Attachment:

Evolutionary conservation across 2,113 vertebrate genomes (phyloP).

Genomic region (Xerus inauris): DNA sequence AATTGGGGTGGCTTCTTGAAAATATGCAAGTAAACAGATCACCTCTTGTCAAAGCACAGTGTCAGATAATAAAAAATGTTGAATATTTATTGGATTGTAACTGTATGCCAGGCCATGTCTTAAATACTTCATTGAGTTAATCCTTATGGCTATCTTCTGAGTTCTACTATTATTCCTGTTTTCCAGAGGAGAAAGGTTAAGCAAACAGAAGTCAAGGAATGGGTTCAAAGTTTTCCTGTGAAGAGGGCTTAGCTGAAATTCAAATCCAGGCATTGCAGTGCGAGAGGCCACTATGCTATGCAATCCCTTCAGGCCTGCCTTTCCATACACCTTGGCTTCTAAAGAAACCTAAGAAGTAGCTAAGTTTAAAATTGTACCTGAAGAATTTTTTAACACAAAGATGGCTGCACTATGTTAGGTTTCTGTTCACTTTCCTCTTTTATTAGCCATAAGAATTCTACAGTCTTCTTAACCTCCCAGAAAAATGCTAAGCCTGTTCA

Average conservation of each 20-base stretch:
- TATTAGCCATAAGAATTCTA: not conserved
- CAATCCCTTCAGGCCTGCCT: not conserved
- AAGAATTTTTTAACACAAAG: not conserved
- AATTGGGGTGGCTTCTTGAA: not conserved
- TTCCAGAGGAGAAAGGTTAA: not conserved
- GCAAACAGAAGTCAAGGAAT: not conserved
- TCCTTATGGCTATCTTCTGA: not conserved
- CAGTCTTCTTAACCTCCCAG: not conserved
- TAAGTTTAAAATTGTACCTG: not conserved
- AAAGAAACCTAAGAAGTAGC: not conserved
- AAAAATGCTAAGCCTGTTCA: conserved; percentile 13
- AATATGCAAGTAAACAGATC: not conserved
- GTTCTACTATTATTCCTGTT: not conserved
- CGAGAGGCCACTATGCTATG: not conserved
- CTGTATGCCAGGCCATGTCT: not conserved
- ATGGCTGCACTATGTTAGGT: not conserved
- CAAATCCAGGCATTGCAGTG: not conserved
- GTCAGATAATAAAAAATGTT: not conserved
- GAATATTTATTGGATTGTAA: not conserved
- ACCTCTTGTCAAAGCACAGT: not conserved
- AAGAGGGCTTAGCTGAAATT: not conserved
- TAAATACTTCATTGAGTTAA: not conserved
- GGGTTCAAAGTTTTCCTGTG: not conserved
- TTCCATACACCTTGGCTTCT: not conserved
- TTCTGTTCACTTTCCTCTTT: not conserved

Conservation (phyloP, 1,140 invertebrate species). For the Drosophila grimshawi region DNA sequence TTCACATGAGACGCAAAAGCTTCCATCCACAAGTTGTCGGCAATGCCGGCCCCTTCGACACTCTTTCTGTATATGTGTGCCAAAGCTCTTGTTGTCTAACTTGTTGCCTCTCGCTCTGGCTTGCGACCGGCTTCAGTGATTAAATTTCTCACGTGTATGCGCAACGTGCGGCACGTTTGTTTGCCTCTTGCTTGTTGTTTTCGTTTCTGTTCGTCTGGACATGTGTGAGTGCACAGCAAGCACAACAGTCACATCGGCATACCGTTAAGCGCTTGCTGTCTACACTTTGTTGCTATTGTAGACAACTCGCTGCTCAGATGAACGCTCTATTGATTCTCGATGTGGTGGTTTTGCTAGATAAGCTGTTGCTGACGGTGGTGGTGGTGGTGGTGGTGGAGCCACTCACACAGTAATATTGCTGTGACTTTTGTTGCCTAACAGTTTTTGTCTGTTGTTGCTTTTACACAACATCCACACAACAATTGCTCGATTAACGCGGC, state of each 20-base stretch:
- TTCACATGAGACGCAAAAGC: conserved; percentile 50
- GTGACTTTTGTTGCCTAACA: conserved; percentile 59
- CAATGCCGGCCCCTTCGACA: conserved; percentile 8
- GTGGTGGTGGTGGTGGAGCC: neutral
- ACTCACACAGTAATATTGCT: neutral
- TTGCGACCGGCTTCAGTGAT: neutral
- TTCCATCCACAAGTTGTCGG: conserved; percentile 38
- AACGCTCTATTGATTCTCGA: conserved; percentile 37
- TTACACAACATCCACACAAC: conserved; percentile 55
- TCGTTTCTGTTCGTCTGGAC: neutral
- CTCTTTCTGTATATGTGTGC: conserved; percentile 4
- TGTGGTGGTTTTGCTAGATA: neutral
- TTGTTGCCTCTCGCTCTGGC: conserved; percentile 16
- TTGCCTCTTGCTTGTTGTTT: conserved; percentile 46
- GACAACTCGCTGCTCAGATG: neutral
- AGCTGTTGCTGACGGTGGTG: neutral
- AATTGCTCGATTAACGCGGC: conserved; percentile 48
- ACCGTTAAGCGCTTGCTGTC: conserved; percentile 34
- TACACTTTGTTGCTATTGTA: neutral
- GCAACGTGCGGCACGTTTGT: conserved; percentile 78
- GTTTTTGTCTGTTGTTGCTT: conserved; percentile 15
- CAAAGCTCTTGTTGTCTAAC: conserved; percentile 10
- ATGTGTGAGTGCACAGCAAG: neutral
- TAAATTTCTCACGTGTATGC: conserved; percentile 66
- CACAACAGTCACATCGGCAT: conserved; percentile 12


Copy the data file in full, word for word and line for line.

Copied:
Evolutionary conservation across 2,113 vertebrate genomes (phyloP).

Genomic region (Xerus inauris): DNA sequence AATTGGGGTGGCTTCTTGAAAATATGCAAGTAAACAGATCACCTCTTGTCAAAGCACAGTGTCAGATAATAAAAAATGTTGAATATTTATTGGATTGTAACTGTATGCCAGGCCATGTCTTAAATACTTCATTGAGTTAATCCTTATGGCTATCTTCTGAGTTCTACTATTATTCCTGTTTTCCAGAGGAGAAAGGTTAAGCAAACAGAAGTCAAGGAATGGGTTCAAAGTTTTCCTGTGAAGAGGGCTTAGCTGAAATTCAAATCCAGGCATTGCAGTGCGAGAGGCCACTATGCTATGCAATCCCTTCAGGCCTGCCTTTCCATACACCTTGGCTTCTAAAGAAACCTAAGAAGTAGCTAAGTTTAAAATTGTACCTGAAGAATTTTTTAACACAAAGATGGCTGCACTATGTTAGGTTTCTGTTCACTTTCCTCTTTTATTAGCCATAAGAATTCTACAGTCTTCTTAACCTCCCAGAAAAATGCTAAGCCTGTTCA

Average conservation of each 20-base stretch:
- TATTAGCCATAAGAATTCTA: not conserved
- CAATCCCTTCAGGCCTGCCT: not conserved
- AAGAATTTTTTAACACAAAG: not conserved
- AATTGGGGTGGCTTCTTGAA: not conserved
- TTCCAGAGGAGAAAGGTTAA: not conserved
- GCAAACAGAAGTCAAGGAAT: not conserved
- TCCTTATGGCTATCTTCTGA: not conserved
- CAGTCTTCTTAACCTCCCAG: not conserved
- TAAGTTTAAAATTGTACCTG: not conserved
- AAAGAAACCTAAGAAGTAGC: not conserved
- AAAAATGCTAAGCCTGTTCA: conserved; percentile 13
- AATATGCAAGTAAACAGATC: not conserved
- GTTCTACTATTATTCCTGTT: not conserved
- CGAGAGGCCACTATGCTATG: not conserved
- CTGTATGCCAGGCCATGTCT: not conserved
- ATGGCTGCACTATGTTAGGT: not conserved
- CAAATCCAGGCATTGCAGTG: not conserved
- GTCAGATAATAAAAAATGTT: not conserved
- GAATATTTATTGGATTGTAA: not conserved
- ACCTCTTGTCAAAGCACAGT: not conserved
- AAGAGGGCTTAGCTGAAATT: not conserved
- TAAATACTTCATTGAGTTAA: not conserved
- GGGTTCAAAGTTTTCCTGTG: not conserved
- TTCCATACACCTTGGCTTCT: not conserved
- TTCTGTTCACTTTCCTCTTT: not conserved

Conservation (phyloP, 1,140 invertebrate species). For the Drosophila grimshawi region DNA sequence TTCACATGAGACGCAAAAGCTTCCATCCACAAGTTGTCGGCAATGCCGGCCCCTTCGACACTCTTTCTGTATATGTGTGCCAAAGCTCTTGTTGTCTAACTTGTTGCCTCTCGCTCTGGCTTGCGACCGGCTTCAGTGATTAAATTTCTCACGTGTATGCGCAACGTGCGGCACGTTTGTTTGCCTCTTGCTTGTTGTTTTCGTTTCTGTTCGTCTGGACATGTGTGAGTGCACAGCAAGCACAACAGTCACATCGGCATACCGTTAAGCGCTTGCTGTCTACACTTTGTTGCTATTGTAGACAACTCGCTGCTCAGATGAACGCTCTATTGATTCTCGATGTGGTGGTTTTGCTAGATAAGCTGTTGCTGACGGTGGTGGTGGTGGTGGTGGTGGAGCCACTCACACAGTAATATTGCTGTGACTTTTGTTGCCTAACAGTTTTTGTCTGTTGTTGCTTTTACACAACATCCACACAACAATTGCTCGATTAACGCGGC, state of each 20-base stretch:
- TTCACATGAGACGCAAAAGC: conserved; percentile 50
- GTGACTTTTGTTGCCTAACA: conserved; percentile 59
- CAATGCCGGCCCCTTCGACA: conserved; percentile 8
- GTGGTGGTGGTGGTGGAGCC: neutral
- ACTCACACAGTAATATTGCT: neutral
- TTGCGACCGGCTTCAGTGAT: neutral
- TTCCATCCACAAGTTGTCGG: conserved; percentile 38
- AACGCTCTATTGATTCTCGA: conserved; percentile 37
- TTACACAACATCCACACAAC: conserved; percentile 55
- TCGTTTCTGTTCGTCTGGAC: neutral
- CTCTTTCTGTATATGTGTGC: conserved; percentile 4
- TGTGGTGGTTTTGCTAGATA: neutral
- TTGTTGCCTCTCGCTCTGGC: conserved; percentile 16
- TTGCCTCTTGCTTGTTGTTT: conserved; percentile 46
- GACAACTCGCTGCTCAGATG: neutral
- AGCTGTTGCTGACGGTGGTG: neutral
- AATTGCTCGATTAACGCGGC: conserved; percentile 48
- ACCGTTAAGCGCTTGCTGTC: conserved; percentile 34
- TACACTTTGTTGCTATTGTA: neutral
- GCAACGTGCGGCACGTTTGT: conserved; percentile 78
- GTTTTTGTCTGTTGTTGCTT: conserved; percentile 15
- CAAAGCTCTTGTTGTCTAAC: conserved; percentile 10
- ATGTGTGAGTGCACAGCAAG: neutral
- TAAATTTCTCACGTGTATGC: conserved; percentile 66
- CACAACAGTCACATCGGCAT: conserved; percentile 12